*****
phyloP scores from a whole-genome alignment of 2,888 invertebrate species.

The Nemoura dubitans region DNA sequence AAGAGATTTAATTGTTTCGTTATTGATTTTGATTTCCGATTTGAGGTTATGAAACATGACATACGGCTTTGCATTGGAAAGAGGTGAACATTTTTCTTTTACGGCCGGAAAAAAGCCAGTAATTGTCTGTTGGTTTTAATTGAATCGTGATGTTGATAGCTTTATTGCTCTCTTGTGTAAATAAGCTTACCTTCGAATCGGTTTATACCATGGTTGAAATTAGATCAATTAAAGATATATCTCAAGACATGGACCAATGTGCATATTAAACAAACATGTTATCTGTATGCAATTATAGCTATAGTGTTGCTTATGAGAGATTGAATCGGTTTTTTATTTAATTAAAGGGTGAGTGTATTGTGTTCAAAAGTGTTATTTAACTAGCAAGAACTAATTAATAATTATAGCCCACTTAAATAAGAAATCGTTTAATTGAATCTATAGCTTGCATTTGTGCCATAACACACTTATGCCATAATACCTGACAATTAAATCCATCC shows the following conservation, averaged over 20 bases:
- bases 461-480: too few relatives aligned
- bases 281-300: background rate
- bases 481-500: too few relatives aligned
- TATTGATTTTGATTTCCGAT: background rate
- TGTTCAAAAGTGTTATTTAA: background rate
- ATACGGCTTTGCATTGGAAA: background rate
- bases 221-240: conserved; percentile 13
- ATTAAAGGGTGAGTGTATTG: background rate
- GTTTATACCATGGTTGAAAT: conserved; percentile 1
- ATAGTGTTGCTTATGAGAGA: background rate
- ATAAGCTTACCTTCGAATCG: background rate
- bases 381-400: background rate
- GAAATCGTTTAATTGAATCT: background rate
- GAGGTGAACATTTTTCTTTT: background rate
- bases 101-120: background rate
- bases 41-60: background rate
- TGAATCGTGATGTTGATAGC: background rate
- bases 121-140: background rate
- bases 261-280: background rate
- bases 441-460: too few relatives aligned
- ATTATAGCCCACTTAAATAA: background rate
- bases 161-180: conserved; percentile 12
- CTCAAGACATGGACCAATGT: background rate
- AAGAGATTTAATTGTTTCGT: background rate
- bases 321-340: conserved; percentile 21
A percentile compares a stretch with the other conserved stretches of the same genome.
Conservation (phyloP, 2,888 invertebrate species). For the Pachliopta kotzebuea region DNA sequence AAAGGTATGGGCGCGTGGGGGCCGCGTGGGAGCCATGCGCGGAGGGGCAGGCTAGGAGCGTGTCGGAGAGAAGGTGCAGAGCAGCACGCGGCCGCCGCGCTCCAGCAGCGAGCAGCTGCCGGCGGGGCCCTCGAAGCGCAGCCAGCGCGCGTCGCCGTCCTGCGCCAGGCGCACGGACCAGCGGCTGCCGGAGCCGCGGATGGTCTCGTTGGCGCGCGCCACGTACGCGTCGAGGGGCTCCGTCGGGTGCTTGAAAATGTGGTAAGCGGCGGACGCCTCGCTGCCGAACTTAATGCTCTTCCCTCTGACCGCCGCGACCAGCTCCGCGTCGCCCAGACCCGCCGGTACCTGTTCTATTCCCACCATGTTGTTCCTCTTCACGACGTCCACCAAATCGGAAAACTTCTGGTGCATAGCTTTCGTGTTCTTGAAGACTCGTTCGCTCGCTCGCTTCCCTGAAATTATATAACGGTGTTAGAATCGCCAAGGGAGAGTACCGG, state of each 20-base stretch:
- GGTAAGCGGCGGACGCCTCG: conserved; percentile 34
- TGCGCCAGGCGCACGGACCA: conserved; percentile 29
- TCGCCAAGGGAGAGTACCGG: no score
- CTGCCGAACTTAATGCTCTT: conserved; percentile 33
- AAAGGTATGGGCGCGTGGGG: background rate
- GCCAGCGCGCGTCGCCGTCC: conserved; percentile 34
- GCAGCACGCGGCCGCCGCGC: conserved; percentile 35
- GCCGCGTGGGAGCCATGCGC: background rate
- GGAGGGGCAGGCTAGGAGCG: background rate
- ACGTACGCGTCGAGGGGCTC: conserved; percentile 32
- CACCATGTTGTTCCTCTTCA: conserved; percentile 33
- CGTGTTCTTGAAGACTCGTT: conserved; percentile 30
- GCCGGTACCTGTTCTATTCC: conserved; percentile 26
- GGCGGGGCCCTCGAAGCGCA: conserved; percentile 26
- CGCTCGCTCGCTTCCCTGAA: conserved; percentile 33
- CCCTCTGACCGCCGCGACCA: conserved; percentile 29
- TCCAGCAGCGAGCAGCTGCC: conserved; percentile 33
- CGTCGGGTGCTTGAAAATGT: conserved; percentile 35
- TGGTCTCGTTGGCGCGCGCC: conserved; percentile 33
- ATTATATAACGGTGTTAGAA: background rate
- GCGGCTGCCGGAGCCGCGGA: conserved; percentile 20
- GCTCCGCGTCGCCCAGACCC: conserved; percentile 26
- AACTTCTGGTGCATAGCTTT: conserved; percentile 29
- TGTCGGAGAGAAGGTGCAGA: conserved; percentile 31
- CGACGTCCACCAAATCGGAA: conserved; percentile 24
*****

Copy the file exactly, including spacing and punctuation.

phyloP scores from a whole-genome alignment of 2,888 invertebrate species.

The Nemoura dubitans region DNA sequence AAGAGATTTAATTGTTTCGTTATTGATTTTGATTTCCGATTTGAGGTTATGAAACATGACATACGGCTTTGCATTGGAAAGAGGTGAACATTTTTCTTTTACGGCCGGAAAAAAGCCAGTAATTGTCTGTTGGTTTTAATTGAATCGTGATGTTGATAGCTTTATTGCTCTCTTGTGTAAATAAGCTTACCTTCGAATCGGTTTATACCATGGTTGAAATTAGATCAATTAAAGATATATCTCAAGACATGGACCAATGTGCATATTAAACAAACATGTTATCTGTATGCAATTATAGCTATAGTGTTGCTTATGAGAGATTGAATCGGTTTTTTATTTAATTAAAGGGTGAGTGTATTGTGTTCAAAAGTGTTATTTAACTAGCAAGAACTAATTAATAATTATAGCCCACTTAAATAAGAAATCGTTTAATTGAATCTATAGCTTGCATTTGTGCCATAACACACTTATGCCATAATACCTGACAATTAAATCCATCC shows the following conservation, averaged over 20 bases:
- bases 461-480: too few relatives aligned
- bases 281-300: background rate
- bases 481-500: too few relatives aligned
- TATTGATTTTGATTTCCGAT: background rate
- TGTTCAAAAGTGTTATTTAA: background rate
- ATACGGCTTTGCATTGGAAA: background rate
- bases 221-240: conserved; percentile 13
- ATTAAAGGGTGAGTGTATTG: background rate
- GTTTATACCATGGTTGAAAT: conserved; percentile 1
- ATAGTGTTGCTTATGAGAGA: background rate
- ATAAGCTTACCTTCGAATCG: background rate
- bases 381-400: background rate
- GAAATCGTTTAATTGAATCT: background rate
- GAGGTGAACATTTTTCTTTT: background rate
- bases 101-120: background rate
- bases 41-60: background rate
- TGAATCGTGATGTTGATAGC: background rate
- bases 121-140: background rate
- bases 261-280: background rate
- bases 441-460: too few relatives aligned
- ATTATAGCCCACTTAAATAA: background rate
- bases 161-180: conserved; percentile 12
- CTCAAGACATGGACCAATGT: background rate
- AAGAGATTTAATTGTTTCGT: background rate
- bases 321-340: conserved; percentile 21
A percentile compares a stretch with the other conserved stretches of the same genome.
Conservation (phyloP, 2,888 invertebrate species). For the Pachliopta kotzebuea region DNA sequence AAAGGTATGGGCGCGTGGGGGCCGCGTGGGAGCCATGCGCGGAGGGGCAGGCTAGGAGCGTGTCGGAGAGAAGGTGCAGAGCAGCACGCGGCCGCCGCGCTCCAGCAGCGAGCAGCTGCCGGCGGGGCCCTCGAAGCGCAGCCAGCGCGCGTCGCCGTCCTGCGCCAGGCGCACGGACCAGCGGCTGCCGGAGCCGCGGATGGTCTCGTTGGCGCGCGCCACGTACGCGTCGAGGGGCTCCGTCGGGTGCTTGAAAATGTGGTAAGCGGCGGACGCCTCGCTGCCGAACTTAATGCTCTTCCCTCTGACCGCCGCGACCAGCTCCGCGTCGCCCAGACCCGCCGGTACCTGTTCTATTCCCACCATGTTGTTCCTCTTCACGACGTCCACCAAATCGGAAAACTTCTGGTGCATAGCTTTCGTGTTCTTGAAGACTCGTTCGCTCGCTCGCTTCCCTGAAATTATATAACGGTGTTAGAATCGCCAAGGGAGAGTACCGG, state of each 20-base stretch:
- GGTAAGCGGCGGACGCCTCG: conserved; percentile 34
- TGCGCCAGGCGCACGGACCA: conserved; percentile 29
- TCGCCAAGGGAGAGTACCGG: no score
- CTGCCGAACTTAATGCTCTT: conserved; percentile 33
- AAAGGTATGGGCGCGTGGGG: background rate
- GCCAGCGCGCGTCGCCGTCC: conserved; percentile 34
- GCAGCACGCGGCCGCCGCGC: conserved; percentile 35
- GCCGCGTGGGAGCCATGCGC: background rate
- GGAGGGGCAGGCTAGGAGCG: background rate
- ACGTACGCGTCGAGGGGCTC: conserved; percentile 32
- CACCATGTTGTTCCTCTTCA: conserved; percentile 33
- CGTGTTCTTGAAGACTCGTT: conserved; percentile 30
- GCCGGTACCTGTTCTATTCC: conserved; percentile 26
- GGCGGGGCCCTCGAAGCGCA: conserved; percentile 26
- CGCTCGCTCGCTTCCCTGAA: conserved; percentile 33
- CCCTCTGACCGCCGCGACCA: conserved; percentile 29
- TCCAGCAGCGAGCAGCTGCC: conserved; percentile 33
- CGTCGGGTGCTTGAAAATGT: conserved; percentile 35
- TGGTCTCGTTGGCGCGCGCC: conserved; percentile 33
- ATTATATAACGGTGTTAGAA: background rate
- GCGGCTGCCGGAGCCGCGGA: conserved; percentile 20
- GCTCCGCGTCGCCCAGACCC: conserved; percentile 26
- AACTTCTGGTGCATAGCTTT: conserved; percentile 29
- TGTCGGAGAGAAGGTGCAGA: conserved; percentile 31
- CGACGTCCACCAAATCGGAA: conserved; percentile 24